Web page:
4. The adventurers who flocked into the tourney-field of letters, during the last half of Elizabeth's reign, are a host whom it would take hours to muster. Their writings range over the whole circle of knowledge and invention, and give anticipations, both in prose and in verse, of almost every variety which literature has since displayed; and, although a few only of the vast number of works have gained wide and enduring celebrity, there are among them a good many, which, if seldom read, are known sufficiently to keep alive the names of the authors.

The minor writers of that age deserve much greater honour than they are wont to receive. The labours of several of them are really not less important than those of their most celebrated contemporaries; as facts in the intellectual history of our nation. In some departments, indeed, the small men worked more signal improvements than the great ones; and, everywhere, the credit which is usually monopolized by the one class, should in justice be shared with the other. Were it not for the drama and the chivalrous epic, it might be said that the less distinguished authors of that generation were the earliest builders of the structure of English literature. Others coming after them reared the edifice higher, and decked it with richer ornament: but the rustic basement is as essential a part of the pile, as are the porticos and columns that support its roof. Had it not been for the experiments which were tried by such men, and the promptings and warnings which their example furnished, their successors could not have effected what they did.

Further, the social and intellectual character of the last generation in the sixteenth century descended, in great part, to the race that followed it. Those to whom the men of letters addressed themselves in the reign of James, could not have been qualified to respond to their appeals, if they had not been the sons of those who had so strongly acted and thought and felt in the time of Elizabeth.

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Therefore, even although the most distinguished names of that earlier time had been wanting, it would not be either unjust or incorrect to speak, as we often do, of the whole mass of our literature down to the Commonwealth, as belonging to the Elizabethan Age. Yet to her time belong strictly no more than three of the great men of our period. Its intellectual chiefs were Spenser, Shakspeare, and Hooker: and, it must now be said on the other side, if these had stood literally alone, they would suffice to vindicate for the reign of the masculine queen its right to be described as the most illustrious era in our intellectual annals.

When we have read the names of those three celebrated men, and have noted the time in which they lived, we know when it was that English poetry rose to its culminating point, in style as well as in matter; and we know also when it was that English eloquence, though still imperfect in language, spoke, from one mouth at least, with a majesty which it has never since surpassed.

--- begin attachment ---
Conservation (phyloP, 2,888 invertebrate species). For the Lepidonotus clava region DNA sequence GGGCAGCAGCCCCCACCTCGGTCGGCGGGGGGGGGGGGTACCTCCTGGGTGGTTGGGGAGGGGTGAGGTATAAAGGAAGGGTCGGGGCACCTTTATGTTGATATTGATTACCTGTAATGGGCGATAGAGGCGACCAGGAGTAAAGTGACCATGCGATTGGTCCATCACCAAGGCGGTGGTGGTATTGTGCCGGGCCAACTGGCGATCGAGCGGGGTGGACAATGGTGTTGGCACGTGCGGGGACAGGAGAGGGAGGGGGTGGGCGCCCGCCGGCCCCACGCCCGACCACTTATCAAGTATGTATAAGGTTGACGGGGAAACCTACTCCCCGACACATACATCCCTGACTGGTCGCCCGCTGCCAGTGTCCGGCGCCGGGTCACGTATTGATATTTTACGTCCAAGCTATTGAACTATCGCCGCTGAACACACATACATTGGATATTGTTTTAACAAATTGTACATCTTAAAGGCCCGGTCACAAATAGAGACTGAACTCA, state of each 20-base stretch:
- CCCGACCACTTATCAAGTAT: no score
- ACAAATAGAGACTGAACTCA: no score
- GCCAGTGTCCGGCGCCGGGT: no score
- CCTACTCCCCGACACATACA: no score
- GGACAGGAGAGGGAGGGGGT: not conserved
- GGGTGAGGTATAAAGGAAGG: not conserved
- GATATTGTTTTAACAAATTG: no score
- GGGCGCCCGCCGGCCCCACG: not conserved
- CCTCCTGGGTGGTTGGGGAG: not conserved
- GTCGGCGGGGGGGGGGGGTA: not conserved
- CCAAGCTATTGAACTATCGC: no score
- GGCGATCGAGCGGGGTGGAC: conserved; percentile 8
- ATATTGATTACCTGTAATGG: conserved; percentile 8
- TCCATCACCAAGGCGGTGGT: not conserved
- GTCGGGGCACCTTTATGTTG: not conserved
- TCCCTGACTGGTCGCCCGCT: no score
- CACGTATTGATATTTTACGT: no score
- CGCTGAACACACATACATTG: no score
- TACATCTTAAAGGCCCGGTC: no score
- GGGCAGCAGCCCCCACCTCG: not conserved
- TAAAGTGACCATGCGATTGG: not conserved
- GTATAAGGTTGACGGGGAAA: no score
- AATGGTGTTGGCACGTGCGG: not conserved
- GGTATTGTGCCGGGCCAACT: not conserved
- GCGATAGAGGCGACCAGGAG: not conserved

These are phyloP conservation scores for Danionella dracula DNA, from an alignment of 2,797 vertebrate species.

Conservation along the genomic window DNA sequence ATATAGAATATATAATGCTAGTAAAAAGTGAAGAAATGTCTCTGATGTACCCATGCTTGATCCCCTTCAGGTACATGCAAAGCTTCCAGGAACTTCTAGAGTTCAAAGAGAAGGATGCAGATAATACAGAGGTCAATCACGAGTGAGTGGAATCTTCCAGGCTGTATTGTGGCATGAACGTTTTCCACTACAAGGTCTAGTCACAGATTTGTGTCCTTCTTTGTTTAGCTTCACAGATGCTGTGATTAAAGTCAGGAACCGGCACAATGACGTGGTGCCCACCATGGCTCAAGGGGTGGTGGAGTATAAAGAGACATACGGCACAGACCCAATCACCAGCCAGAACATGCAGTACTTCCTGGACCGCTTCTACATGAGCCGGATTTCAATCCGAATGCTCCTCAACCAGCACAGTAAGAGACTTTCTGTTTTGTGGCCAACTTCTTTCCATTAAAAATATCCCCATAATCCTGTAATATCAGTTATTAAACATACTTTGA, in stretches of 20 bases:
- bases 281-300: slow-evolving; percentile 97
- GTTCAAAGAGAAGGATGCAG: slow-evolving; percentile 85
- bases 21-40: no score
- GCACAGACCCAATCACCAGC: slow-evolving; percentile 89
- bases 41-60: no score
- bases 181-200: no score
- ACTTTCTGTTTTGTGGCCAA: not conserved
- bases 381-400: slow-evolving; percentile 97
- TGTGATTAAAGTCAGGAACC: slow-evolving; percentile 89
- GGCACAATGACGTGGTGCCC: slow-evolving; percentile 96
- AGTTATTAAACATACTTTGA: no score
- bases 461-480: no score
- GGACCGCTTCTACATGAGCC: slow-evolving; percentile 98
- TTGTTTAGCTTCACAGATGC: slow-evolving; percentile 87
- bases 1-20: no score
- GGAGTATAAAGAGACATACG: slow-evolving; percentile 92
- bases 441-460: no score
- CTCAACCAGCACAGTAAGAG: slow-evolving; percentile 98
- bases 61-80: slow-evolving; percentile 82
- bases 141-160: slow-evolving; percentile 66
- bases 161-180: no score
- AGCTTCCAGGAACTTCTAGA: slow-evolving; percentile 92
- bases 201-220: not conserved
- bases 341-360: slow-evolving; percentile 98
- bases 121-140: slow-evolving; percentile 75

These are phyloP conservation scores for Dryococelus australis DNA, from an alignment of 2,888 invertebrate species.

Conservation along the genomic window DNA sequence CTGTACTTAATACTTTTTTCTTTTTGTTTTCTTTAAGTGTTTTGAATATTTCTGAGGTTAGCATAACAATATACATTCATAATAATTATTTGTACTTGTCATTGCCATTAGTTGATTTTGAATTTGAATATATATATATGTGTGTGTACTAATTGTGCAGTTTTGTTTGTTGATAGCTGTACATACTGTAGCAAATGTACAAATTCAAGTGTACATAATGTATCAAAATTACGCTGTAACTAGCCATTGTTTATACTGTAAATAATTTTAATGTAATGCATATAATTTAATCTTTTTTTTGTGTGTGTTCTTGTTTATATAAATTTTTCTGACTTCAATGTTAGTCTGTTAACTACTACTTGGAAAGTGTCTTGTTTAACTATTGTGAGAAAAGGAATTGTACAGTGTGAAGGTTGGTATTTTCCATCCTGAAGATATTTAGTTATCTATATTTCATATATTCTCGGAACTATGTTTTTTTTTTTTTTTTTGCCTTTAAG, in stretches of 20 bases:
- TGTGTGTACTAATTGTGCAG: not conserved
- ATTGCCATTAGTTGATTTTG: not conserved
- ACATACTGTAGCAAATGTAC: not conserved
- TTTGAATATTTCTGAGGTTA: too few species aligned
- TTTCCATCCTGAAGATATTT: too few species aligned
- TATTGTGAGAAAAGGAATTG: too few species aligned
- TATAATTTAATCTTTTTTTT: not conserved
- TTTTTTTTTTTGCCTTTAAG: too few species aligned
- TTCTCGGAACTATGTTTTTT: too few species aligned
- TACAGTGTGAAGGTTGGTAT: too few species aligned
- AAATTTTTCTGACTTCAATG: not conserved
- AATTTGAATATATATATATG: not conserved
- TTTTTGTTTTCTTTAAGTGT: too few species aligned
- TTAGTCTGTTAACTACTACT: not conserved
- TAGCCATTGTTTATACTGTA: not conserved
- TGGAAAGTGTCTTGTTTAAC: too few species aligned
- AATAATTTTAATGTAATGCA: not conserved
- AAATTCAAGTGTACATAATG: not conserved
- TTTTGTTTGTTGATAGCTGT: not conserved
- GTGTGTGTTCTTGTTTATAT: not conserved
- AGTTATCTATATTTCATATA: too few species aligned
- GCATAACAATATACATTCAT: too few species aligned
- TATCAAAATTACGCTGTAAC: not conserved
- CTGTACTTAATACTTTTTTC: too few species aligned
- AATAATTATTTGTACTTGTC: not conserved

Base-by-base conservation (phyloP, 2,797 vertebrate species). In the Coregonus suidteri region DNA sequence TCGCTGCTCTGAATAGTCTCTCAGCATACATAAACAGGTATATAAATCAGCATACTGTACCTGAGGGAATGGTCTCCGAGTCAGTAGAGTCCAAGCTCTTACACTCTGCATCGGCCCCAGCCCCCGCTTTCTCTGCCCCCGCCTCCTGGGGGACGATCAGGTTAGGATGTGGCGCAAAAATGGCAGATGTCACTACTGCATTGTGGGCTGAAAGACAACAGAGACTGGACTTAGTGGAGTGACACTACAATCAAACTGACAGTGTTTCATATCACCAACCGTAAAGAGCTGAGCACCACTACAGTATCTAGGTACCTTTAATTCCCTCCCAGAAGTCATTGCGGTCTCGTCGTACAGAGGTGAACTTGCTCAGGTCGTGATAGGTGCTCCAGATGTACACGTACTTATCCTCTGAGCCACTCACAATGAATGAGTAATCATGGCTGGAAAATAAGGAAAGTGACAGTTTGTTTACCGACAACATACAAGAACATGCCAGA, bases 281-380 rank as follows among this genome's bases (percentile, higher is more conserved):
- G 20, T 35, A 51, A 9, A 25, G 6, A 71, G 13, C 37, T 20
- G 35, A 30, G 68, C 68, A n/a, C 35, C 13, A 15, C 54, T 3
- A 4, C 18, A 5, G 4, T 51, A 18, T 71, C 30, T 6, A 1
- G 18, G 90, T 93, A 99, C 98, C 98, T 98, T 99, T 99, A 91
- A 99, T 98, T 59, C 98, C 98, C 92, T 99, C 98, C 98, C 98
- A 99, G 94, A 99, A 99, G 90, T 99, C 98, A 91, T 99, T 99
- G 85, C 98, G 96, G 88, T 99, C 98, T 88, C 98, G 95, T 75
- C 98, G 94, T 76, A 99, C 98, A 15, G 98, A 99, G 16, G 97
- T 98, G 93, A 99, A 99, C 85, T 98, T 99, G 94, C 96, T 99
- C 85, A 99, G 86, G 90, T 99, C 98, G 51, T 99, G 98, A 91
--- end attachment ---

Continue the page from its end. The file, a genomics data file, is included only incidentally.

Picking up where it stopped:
That the poetical art should be developed more quickly than other departments of literature, is a circumstance which, after our study of earlier periods, we should be quite prepared to expect. The nation grows like the man: it nourishes imagination and passion before reflective thought is matured ; and it creates and appreciates poetry, while history seems uninteresting, and philosophy is unknown. All languages, also, are fully competent for expressing the complex manifestations of fancy and emotion, long before they become fit for precisely denoting general truths, or recording correctly the results of analysis; and, yet further, all of them can move freely when supported by the leading-strings of verse, although their gait might still be uncertain and awkward if, prose being adopted, the guiding hand were taken away. Here, indeed, it should be remembered, that, in these, the latest stages in the development of the English tongue, a high degree of excellence in prose style followed, more quickly than is usual, on the perfecting of the language for metrical uses.

5. Our two immortal poets must be studied more closely hereafter: a few points only may here conveniently be premised.

The Faerie Queene of Spenser, and the Dramas of Shakspeare, are possessions for all time: yet they wear, strikingly and characteristically, features imprinted on them by the age in which they were conceived. Their inventors stood on a frontier-ground, which, while it lay within the bounds of the new moral kingdom, and commanded a prospect over its nearest scenes of regular and cultivated beauty, yet also enabled them to look backward on the past, and to catch vivid glimpses of its wild magnificence. Both